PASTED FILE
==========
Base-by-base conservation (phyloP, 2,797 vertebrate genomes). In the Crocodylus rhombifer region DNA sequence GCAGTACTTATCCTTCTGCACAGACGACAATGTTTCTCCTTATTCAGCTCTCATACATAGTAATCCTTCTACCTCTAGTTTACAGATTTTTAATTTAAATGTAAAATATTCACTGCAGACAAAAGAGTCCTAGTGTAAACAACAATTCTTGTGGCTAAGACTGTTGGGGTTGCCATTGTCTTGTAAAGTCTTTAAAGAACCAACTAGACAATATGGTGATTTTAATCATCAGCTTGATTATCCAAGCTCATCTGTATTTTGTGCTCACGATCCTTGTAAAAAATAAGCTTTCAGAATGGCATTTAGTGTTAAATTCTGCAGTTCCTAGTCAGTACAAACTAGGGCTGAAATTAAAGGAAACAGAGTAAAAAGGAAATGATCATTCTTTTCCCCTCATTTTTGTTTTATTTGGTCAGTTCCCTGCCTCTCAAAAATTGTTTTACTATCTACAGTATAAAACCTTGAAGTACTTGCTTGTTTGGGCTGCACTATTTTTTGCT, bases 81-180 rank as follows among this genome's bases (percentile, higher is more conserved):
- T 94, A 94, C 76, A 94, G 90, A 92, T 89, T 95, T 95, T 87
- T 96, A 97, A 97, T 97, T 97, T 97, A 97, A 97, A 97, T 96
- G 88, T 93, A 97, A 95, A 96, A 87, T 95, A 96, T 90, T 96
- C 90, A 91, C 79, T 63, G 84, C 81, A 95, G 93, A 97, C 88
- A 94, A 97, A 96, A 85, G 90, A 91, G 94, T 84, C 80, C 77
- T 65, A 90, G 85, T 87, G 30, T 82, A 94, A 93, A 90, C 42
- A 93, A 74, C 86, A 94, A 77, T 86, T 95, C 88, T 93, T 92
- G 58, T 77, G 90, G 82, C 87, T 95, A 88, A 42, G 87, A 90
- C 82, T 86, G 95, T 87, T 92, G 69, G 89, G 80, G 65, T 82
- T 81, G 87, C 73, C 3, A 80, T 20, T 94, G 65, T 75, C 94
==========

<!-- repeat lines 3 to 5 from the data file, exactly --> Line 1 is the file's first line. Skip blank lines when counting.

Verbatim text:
- T 96, A 97, A 97, T 97, T 97, T 97, A 97, A 97, A 97, T 96
- G 88, T 93, A 97, A 95, A 96, A 87, T 95, A 96, T 90, T 96
- C 90, A 91, C 79, T 63, G 84, C 81, A 95, G 93, A 97, C 88